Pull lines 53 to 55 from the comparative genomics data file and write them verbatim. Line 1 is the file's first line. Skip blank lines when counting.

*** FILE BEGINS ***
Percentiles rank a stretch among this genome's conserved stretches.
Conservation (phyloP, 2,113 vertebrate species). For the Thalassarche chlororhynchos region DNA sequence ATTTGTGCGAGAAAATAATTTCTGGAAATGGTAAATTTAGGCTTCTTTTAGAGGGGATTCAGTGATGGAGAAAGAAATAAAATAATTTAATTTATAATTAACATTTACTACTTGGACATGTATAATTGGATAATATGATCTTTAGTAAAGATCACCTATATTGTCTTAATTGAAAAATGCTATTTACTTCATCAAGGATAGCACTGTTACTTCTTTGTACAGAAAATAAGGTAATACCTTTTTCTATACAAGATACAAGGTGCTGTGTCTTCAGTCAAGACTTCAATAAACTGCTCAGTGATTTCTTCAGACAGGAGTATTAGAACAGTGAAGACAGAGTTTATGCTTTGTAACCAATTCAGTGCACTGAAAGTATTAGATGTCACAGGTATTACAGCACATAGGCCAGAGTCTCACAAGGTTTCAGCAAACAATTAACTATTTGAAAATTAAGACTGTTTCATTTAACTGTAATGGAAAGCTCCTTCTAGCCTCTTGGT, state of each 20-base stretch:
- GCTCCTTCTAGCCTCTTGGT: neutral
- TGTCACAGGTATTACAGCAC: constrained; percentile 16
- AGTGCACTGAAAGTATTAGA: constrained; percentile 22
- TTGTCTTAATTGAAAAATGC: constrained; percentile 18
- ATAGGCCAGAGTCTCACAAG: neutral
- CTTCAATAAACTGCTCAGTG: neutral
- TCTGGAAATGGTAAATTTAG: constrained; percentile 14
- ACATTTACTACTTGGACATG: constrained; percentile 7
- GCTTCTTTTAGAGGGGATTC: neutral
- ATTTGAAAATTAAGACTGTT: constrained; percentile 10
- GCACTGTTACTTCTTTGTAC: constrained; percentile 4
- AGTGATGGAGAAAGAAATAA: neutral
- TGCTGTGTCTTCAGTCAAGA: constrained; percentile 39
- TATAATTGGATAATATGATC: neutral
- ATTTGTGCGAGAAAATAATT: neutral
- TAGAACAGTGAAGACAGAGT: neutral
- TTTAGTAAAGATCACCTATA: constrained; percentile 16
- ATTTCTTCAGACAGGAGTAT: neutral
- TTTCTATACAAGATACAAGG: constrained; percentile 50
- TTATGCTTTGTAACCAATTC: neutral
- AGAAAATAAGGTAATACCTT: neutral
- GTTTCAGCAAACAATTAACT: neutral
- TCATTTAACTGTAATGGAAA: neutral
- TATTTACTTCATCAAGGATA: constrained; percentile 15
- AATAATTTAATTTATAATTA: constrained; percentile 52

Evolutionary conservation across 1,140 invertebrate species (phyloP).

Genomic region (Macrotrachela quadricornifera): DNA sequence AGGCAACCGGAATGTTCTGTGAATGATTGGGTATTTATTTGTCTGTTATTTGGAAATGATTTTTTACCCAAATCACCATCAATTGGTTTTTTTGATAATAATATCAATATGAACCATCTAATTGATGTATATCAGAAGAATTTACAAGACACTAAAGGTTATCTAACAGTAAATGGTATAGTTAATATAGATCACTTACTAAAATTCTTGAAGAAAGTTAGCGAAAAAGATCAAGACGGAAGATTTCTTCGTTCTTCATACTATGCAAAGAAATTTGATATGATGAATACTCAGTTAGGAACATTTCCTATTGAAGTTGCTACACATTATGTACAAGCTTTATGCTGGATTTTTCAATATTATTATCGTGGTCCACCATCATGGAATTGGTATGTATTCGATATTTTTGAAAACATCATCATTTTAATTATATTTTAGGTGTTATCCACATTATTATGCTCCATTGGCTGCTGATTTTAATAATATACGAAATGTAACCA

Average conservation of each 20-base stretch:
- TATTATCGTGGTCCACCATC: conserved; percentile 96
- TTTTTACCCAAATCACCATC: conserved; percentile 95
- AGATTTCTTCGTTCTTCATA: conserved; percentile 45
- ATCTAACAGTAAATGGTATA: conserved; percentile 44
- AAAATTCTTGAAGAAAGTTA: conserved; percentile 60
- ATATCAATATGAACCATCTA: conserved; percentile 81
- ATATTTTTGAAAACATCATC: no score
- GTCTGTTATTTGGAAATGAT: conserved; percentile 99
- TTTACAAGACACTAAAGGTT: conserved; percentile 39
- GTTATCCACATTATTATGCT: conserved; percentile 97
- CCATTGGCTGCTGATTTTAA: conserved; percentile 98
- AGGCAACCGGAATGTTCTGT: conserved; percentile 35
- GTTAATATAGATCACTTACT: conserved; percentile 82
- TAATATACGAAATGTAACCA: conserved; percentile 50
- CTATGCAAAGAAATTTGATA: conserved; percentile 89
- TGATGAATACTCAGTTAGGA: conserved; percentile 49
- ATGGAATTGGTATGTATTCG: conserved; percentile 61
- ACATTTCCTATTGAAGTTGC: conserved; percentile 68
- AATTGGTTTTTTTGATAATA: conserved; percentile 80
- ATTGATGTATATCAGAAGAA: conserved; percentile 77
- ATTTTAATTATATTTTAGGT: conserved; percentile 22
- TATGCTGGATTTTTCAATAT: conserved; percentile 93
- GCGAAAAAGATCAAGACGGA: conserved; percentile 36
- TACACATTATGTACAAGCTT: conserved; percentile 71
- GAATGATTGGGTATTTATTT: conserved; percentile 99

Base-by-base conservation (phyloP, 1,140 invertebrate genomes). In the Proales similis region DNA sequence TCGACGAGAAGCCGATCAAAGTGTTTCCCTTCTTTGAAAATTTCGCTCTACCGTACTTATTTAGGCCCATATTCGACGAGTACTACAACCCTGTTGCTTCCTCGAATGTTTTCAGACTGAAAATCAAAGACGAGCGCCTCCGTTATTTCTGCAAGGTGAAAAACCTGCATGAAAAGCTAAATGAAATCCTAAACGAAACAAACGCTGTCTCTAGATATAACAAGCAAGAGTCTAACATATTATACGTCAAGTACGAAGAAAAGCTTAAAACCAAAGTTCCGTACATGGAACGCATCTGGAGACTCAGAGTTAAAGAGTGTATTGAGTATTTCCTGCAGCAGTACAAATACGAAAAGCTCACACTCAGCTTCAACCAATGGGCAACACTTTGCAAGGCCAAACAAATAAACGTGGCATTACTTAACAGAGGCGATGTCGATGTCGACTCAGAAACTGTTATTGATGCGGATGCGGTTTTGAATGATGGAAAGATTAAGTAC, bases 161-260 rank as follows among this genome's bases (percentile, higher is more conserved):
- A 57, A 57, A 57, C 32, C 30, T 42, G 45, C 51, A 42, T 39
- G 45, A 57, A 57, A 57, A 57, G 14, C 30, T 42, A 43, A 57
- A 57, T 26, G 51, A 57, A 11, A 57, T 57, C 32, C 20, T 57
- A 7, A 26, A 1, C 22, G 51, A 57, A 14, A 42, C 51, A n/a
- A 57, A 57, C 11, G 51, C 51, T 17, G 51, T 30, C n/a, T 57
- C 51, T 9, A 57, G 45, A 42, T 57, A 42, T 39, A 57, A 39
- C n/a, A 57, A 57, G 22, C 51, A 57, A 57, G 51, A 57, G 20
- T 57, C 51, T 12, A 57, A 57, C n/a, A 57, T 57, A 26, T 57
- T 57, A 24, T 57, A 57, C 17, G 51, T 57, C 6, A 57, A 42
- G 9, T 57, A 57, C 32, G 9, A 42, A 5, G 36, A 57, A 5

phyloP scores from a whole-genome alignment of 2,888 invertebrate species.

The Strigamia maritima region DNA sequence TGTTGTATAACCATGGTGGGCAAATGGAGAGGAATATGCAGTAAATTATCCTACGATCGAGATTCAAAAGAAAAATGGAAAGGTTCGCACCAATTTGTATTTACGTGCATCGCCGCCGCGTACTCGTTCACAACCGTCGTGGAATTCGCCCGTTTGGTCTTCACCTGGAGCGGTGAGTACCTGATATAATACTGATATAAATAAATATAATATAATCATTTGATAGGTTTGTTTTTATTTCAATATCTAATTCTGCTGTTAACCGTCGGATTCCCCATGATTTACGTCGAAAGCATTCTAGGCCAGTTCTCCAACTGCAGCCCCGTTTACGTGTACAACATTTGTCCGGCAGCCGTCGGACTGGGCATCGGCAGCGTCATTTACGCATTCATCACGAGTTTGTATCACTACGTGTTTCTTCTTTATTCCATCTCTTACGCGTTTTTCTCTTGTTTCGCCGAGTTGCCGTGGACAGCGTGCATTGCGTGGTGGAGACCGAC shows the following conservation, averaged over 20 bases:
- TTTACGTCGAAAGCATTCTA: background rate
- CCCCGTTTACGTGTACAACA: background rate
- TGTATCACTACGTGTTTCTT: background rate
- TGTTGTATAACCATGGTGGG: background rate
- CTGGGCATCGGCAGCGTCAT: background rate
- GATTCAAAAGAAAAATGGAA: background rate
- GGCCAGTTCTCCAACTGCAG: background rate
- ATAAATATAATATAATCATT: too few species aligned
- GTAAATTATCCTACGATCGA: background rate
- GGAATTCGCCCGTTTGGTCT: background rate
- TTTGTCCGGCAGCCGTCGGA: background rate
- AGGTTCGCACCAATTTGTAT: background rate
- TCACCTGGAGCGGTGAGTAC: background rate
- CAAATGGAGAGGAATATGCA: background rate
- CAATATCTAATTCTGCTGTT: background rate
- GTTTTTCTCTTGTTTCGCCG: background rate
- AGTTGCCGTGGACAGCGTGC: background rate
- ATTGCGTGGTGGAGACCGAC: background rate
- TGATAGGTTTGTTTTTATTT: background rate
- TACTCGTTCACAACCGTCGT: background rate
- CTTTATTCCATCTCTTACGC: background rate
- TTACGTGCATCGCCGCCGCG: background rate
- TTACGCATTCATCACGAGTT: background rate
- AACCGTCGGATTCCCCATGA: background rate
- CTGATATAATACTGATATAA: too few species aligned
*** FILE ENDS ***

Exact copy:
- GCGAAAAAGATCAAGACGGA: conserved; percentile 36
- TACACATTATGTACAAGCTT: conserved; percentile 71
- GAATGATTGGGTATTTATTT: conserved; percentile 99